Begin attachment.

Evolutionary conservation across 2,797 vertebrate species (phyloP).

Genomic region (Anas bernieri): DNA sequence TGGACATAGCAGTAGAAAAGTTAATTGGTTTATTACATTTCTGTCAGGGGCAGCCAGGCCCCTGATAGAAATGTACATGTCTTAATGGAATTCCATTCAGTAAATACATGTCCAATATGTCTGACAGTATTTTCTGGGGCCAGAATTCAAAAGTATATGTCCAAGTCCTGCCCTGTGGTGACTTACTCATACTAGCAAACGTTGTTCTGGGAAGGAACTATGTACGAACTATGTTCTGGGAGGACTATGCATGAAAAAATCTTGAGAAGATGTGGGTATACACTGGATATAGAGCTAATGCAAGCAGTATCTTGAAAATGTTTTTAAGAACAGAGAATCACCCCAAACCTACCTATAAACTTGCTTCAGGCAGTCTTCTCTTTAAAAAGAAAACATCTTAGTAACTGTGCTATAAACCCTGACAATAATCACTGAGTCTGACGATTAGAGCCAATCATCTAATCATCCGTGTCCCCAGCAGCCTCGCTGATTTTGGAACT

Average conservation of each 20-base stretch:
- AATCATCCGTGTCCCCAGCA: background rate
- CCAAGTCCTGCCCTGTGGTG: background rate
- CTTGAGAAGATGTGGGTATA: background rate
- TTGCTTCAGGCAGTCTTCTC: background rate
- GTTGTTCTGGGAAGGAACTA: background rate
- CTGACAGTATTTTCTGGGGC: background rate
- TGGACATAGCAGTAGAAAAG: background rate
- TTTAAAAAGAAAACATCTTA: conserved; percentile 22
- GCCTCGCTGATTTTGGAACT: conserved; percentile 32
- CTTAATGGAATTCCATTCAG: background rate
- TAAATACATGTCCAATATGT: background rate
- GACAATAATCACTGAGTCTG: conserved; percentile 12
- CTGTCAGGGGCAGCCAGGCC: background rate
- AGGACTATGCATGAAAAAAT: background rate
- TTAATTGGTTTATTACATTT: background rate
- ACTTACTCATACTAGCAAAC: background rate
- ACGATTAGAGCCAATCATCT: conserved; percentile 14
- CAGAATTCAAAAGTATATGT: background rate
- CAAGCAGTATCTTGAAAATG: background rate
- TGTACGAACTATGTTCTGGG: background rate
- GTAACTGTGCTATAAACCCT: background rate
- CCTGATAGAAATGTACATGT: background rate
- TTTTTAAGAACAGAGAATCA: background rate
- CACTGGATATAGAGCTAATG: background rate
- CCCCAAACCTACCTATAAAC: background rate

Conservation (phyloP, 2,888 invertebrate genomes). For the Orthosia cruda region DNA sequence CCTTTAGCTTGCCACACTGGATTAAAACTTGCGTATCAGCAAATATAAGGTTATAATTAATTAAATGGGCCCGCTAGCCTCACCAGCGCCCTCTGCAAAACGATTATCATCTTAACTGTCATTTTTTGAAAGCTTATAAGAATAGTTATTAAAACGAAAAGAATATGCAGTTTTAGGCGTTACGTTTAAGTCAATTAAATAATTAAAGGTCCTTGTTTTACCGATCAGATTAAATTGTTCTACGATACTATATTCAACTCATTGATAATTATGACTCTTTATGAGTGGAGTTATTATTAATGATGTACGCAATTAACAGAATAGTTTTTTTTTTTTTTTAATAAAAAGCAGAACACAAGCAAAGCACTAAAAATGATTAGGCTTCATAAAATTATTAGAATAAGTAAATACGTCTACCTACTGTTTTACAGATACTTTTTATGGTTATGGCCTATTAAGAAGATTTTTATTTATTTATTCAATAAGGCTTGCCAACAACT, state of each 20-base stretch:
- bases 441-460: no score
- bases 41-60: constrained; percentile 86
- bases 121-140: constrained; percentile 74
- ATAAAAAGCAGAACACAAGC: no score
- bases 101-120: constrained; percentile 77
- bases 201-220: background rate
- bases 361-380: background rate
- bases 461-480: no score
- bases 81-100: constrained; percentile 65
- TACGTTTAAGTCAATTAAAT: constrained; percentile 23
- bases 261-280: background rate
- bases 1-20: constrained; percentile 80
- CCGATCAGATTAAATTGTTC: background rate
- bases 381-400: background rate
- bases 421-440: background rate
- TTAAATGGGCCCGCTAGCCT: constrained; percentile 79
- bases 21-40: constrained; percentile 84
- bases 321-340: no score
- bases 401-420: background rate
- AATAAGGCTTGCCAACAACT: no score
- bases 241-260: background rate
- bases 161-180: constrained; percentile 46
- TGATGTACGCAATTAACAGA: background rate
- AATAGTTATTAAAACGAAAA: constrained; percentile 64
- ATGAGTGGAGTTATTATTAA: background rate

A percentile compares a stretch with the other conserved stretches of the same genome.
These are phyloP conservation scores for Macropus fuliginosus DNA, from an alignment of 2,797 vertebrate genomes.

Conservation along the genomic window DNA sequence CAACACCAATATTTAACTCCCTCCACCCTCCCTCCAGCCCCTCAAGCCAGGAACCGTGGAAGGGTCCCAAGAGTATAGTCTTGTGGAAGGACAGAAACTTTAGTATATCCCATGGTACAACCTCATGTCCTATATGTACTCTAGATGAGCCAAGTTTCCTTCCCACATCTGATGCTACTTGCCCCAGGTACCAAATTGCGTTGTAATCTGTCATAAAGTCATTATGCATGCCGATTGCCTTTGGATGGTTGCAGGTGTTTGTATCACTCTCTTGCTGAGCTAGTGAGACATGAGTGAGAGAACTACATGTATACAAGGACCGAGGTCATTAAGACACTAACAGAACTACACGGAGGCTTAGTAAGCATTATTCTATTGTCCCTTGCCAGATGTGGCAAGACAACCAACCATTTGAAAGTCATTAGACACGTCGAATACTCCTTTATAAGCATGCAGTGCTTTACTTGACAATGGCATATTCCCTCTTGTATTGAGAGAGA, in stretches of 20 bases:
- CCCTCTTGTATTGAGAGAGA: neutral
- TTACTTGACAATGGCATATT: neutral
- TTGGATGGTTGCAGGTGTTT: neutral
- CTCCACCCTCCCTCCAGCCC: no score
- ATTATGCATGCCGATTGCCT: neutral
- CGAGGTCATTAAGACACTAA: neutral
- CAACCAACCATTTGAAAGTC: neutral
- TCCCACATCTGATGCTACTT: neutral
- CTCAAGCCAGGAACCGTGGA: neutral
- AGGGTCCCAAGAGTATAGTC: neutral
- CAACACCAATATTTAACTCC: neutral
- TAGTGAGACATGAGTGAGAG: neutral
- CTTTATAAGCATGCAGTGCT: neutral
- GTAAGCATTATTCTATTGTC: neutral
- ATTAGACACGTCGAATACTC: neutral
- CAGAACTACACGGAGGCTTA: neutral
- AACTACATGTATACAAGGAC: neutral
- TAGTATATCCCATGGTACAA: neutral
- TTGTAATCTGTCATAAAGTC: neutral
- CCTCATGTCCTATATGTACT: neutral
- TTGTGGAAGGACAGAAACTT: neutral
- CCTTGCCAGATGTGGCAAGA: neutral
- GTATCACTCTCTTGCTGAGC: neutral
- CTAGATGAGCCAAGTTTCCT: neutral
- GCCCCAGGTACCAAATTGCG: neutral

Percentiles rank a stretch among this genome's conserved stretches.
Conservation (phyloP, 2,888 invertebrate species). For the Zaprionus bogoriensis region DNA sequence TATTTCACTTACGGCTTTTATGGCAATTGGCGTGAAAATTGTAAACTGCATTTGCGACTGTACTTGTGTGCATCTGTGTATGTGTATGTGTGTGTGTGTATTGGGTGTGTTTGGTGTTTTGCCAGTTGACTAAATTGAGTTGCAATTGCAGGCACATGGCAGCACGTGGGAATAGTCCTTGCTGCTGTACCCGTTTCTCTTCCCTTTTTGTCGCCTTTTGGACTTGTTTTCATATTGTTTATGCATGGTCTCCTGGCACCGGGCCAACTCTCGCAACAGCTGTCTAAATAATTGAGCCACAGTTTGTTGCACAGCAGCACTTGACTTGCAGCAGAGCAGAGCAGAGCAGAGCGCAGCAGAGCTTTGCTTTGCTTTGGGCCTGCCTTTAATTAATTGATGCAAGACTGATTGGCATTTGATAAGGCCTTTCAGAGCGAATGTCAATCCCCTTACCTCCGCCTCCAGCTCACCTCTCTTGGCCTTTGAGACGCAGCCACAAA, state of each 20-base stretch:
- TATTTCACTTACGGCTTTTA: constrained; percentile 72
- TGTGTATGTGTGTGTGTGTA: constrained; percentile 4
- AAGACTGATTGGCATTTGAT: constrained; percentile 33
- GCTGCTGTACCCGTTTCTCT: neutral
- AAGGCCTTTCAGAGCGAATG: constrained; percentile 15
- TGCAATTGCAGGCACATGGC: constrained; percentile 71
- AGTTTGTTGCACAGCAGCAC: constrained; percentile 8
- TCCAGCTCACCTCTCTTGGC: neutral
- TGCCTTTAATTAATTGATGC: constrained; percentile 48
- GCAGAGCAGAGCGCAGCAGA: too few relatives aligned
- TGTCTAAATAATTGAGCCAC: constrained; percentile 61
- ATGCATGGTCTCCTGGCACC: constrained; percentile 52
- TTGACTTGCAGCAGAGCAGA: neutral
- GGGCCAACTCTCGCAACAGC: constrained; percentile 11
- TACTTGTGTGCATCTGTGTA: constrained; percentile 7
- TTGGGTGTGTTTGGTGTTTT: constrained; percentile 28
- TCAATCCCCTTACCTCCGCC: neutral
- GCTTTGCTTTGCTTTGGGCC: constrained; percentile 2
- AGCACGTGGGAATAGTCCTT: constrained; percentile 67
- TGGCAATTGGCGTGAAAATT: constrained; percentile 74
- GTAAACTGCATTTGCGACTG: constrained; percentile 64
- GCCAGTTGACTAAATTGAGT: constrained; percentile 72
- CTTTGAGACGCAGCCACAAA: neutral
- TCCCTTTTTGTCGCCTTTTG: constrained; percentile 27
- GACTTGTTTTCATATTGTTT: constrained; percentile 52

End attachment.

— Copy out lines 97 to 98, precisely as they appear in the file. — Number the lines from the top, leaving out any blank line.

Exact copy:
- TTGACTTGCAGCAGAGCAGA: neutral
- GGGCCAACTCTCGCAACAGC: constrained; percentile 11